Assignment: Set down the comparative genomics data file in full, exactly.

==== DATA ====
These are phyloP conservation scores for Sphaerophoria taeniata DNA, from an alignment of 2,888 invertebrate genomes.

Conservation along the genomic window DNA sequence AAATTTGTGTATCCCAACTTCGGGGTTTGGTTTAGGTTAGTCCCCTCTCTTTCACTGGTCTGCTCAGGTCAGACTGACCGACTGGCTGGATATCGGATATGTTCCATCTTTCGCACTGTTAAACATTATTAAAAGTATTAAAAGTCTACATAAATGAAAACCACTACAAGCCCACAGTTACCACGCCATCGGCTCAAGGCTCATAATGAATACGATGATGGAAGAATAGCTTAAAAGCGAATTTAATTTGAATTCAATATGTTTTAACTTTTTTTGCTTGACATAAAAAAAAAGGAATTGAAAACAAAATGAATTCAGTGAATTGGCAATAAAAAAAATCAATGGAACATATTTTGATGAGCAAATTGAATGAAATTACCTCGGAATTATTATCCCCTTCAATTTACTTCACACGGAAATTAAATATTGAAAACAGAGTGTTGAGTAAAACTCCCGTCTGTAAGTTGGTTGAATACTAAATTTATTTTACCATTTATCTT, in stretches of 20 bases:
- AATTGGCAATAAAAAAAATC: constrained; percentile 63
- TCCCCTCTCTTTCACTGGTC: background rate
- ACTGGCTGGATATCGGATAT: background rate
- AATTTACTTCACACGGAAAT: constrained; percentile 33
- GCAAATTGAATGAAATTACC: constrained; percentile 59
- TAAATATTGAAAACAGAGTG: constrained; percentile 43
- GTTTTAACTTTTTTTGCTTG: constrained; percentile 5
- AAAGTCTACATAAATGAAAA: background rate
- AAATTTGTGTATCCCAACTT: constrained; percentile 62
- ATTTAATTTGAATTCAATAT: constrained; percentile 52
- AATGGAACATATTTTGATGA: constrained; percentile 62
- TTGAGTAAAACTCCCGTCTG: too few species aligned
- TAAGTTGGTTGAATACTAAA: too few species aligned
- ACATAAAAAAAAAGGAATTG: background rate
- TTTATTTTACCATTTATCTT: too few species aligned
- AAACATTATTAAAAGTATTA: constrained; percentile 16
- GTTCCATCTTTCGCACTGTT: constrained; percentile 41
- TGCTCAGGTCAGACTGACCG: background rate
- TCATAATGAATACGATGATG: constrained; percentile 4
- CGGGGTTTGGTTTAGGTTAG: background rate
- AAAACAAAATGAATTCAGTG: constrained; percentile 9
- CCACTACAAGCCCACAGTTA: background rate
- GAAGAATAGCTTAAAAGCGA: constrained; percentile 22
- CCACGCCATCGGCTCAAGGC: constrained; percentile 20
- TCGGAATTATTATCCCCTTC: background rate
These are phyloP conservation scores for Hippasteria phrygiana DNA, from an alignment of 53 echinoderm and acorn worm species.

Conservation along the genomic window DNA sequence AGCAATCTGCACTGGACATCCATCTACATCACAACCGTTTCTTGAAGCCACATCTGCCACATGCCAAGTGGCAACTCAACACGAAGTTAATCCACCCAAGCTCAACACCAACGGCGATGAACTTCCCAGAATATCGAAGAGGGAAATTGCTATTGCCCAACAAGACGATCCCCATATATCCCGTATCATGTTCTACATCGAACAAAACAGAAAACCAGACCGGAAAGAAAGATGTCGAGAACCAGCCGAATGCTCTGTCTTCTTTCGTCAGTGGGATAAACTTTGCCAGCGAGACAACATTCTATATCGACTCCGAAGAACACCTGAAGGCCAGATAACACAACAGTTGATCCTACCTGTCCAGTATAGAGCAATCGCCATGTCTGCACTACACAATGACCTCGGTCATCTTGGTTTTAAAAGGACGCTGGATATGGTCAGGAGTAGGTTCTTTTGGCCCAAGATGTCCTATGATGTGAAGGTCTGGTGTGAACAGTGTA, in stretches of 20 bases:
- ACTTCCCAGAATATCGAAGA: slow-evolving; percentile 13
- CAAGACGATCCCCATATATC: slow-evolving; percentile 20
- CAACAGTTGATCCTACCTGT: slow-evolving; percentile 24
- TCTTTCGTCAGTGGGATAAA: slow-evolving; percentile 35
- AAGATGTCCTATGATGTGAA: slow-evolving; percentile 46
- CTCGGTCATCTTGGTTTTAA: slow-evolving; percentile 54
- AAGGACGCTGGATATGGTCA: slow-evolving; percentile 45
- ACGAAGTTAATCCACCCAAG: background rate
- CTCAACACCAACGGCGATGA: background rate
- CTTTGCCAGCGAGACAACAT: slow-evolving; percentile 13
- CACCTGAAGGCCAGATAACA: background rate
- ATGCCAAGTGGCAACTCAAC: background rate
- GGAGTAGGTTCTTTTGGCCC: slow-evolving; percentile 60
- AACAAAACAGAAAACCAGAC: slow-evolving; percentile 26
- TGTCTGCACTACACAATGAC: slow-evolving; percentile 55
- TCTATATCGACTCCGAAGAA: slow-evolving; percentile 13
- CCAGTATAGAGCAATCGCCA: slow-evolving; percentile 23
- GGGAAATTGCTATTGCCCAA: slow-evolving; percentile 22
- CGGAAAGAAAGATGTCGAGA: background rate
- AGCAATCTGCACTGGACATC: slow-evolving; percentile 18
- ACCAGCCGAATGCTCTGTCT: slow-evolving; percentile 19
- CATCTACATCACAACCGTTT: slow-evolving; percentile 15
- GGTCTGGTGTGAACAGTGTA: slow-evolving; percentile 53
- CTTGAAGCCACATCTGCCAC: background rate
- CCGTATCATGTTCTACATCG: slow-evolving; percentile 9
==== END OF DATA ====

These are phyloP conservation scores for Sphaerophoria taeniata DNA, from an alignment of 2,888 invertebrate genomes.

Conservation along the genomic window DNA sequence AAATTTGTGTATCCCAACTTCGGGGTTTGGTTTAGGTTAGTCCCCTCTCTTTCACTGGTCTGCTCAGGTCAGACTGACCGACTGGCTGGATATCGGATATGTTCCATCTTTCGCACTGTTAAACATTATTAAAAGTATTAAAAGTCTACATAAATGAAAACCACTACAAGCCCACAGTTACCACGCCATCGGCTCAAGGCTCATAATGAATACGATGATGGAAGAATAGCTTAAAAGCGAATTTAATTTGAATTCAATATGTTTTAACTTTTTTTGCTTGACATAAAAAAAAAGGAATTGAAAACAAAATGAATTCAGTGAATTGGCAATAAAAAAAATCAATGGAACATATTTTGATGAGCAAATTGAATGAAATTACCTCGGAATTATTATCCCCTTCAATTTACTTCACACGGAAATTAAATATTGAAAACAGAGTGTTGAGTAAAACTCCCGTCTGTAAGTTGGTTGAATACTAAATTTATTTTACCATTTATCTT, in stretches of 20 bases:
- AATTGGCAATAAAAAAAATC: constrained; percentile 63
- TCCCCTCTCTTTCACTGGTC: background rate
- ACTGGCTGGATATCGGATAT: background rate
- AATTTACTTCACACGGAAAT: constrained; percentile 33
- GCAAATTGAATGAAATTACC: constrained; percentile 59
- TAAATATTGAAAACAGAGTG: constrained; percentile 43
- GTTTTAACTTTTTTTGCTTG: constrained; percentile 5
- AAAGTCTACATAAATGAAAA: background rate
- AAATTTGTGTATCCCAACTT: constrained; percentile 62
- ATTTAATTTGAATTCAATAT: constrained; percentile 52
- AATGGAACATATTTTGATGA: constrained; percentile 62
- TTGAGTAAAACTCCCGTCTG: too few species aligned
- TAAGTTGGTTGAATACTAAA: too few species aligned
- ACATAAAAAAAAAGGAATTG: background rate
- TTTATTTTACCATTTATCTT: too few species aligned
- AAACATTATTAAAAGTATTA: constrained; percentile 16
- GTTCCATCTTTCGCACTGTT: constrained; percentile 41
- TGCTCAGGTCAGACTGACCG: background rate
- TCATAATGAATACGATGATG: constrained; percentile 4
- CGGGGTTTGGTTTAGGTTAG: background rate
- AAAACAAAATGAATTCAGTG: constrained; percentile 9
- CCACTACAAGCCCACAGTTA: background rate
- GAAGAATAGCTTAAAAGCGA: constrained; percentile 22
- CCACGCCATCGGCTCAAGGC: constrained; percentile 20
- TCGGAATTATTATCCCCTTC: background rate
These are phyloP conservation scores for Hippasteria phrygiana DNA, from an alignment of 53 echinoderm and acorn worm species.

Conservation along the genomic window DNA sequence AGCAATCTGCACTGGACATCCATCTACATCACAACCGTTTCTTGAAGCCACATCTGCCACATGCCAAGTGGCAACTCAACACGAAGTTAATCCACCCAAGCTCAACACCAACGGCGATGAACTTCCCAGAATATCGAAGAGGGAAATTGCTATTGCCCAACAAGACGATCCCCATATATCCCGTATCATGTTCTACATCGAACAAAACAGAAAACCAGACCGGAAAGAAAGATGTCGAGAACCAGCCGAATGCTCTGTCTTCTTTCGTCAGTGGGATAAACTTTGCCAGCGAGACAACATTCTATATCGACTCCGAAGAACACCTGAAGGCCAGATAACACAACAGTTGATCCTACCTGTCCAGTATAGAGCAATCGCCATGTCTGCACTACACAATGACCTCGGTCATCTTGGTTTTAAAAGGACGCTGGATATGGTCAGGAGTAGGTTCTTTTGGCCCAAGATGTCCTATGATGTGAAGGTCTGGTGTGAACAGTGTA, in stretches of 20 bases:
- ACTTCCCAGAATATCGAAGA: slow-evolving; percentile 13
- CAAGACGATCCCCATATATC: slow-evolving; percentile 20
- CAACAGTTGATCCTACCTGT: slow-evolving; percentile 24
- TCTTTCGTCAGTGGGATAAA: slow-evolving; percentile 35
- AAGATGTCCTATGATGTGAA: slow-evolving; percentile 46
- CTCGGTCATCTTGGTTTTAA: slow-evolving; percentile 54
- AAGGACGCTGGATATGGTCA: slow-evolving; percentile 45
- ACGAAGTTAATCCACCCAAG: background rate
- CTCAACACCAACGGCGATGA: background rate
- CTTTGCCAGCGAGACAACAT: slow-evolving; percentile 13
- CACCTGAAGGCCAGATAACA: background rate
- ATGCCAAGTGGCAACTCAAC: background rate
- GGAGTAGGTTCTTTTGGCCC: slow-evolving; percentile 60
- AACAAAACAGAAAACCAGAC: slow-evolving; percentile 26
- TGTCTGCACTACACAATGAC: slow-evolving; percentile 55
- TCTATATCGACTCCGAAGAA: slow-evolving; percentile 13
- CCAGTATAGAGCAATCGCCA: slow-evolving; percentile 23
- GGGAAATTGCTATTGCCCAA: slow-evolving; percentile 22
- CGGAAAGAAAGATGTCGAGA: background rate
- AGCAATCTGCACTGGACATC: slow-evolving; percentile 18
- ACCAGCCGAATGCTCTGTCT: slow-evolving; percentile 19
- CATCTACATCACAACCGTTT: slow-evolving; percentile 15
- GGTCTGGTGTGAACAGTGTA: slow-evolving; percentile 53
- CTTGAAGCCACATCTGCCAC: background rate
- CCGTATCATGTTCTACATCG: slow-evolving; percentile 9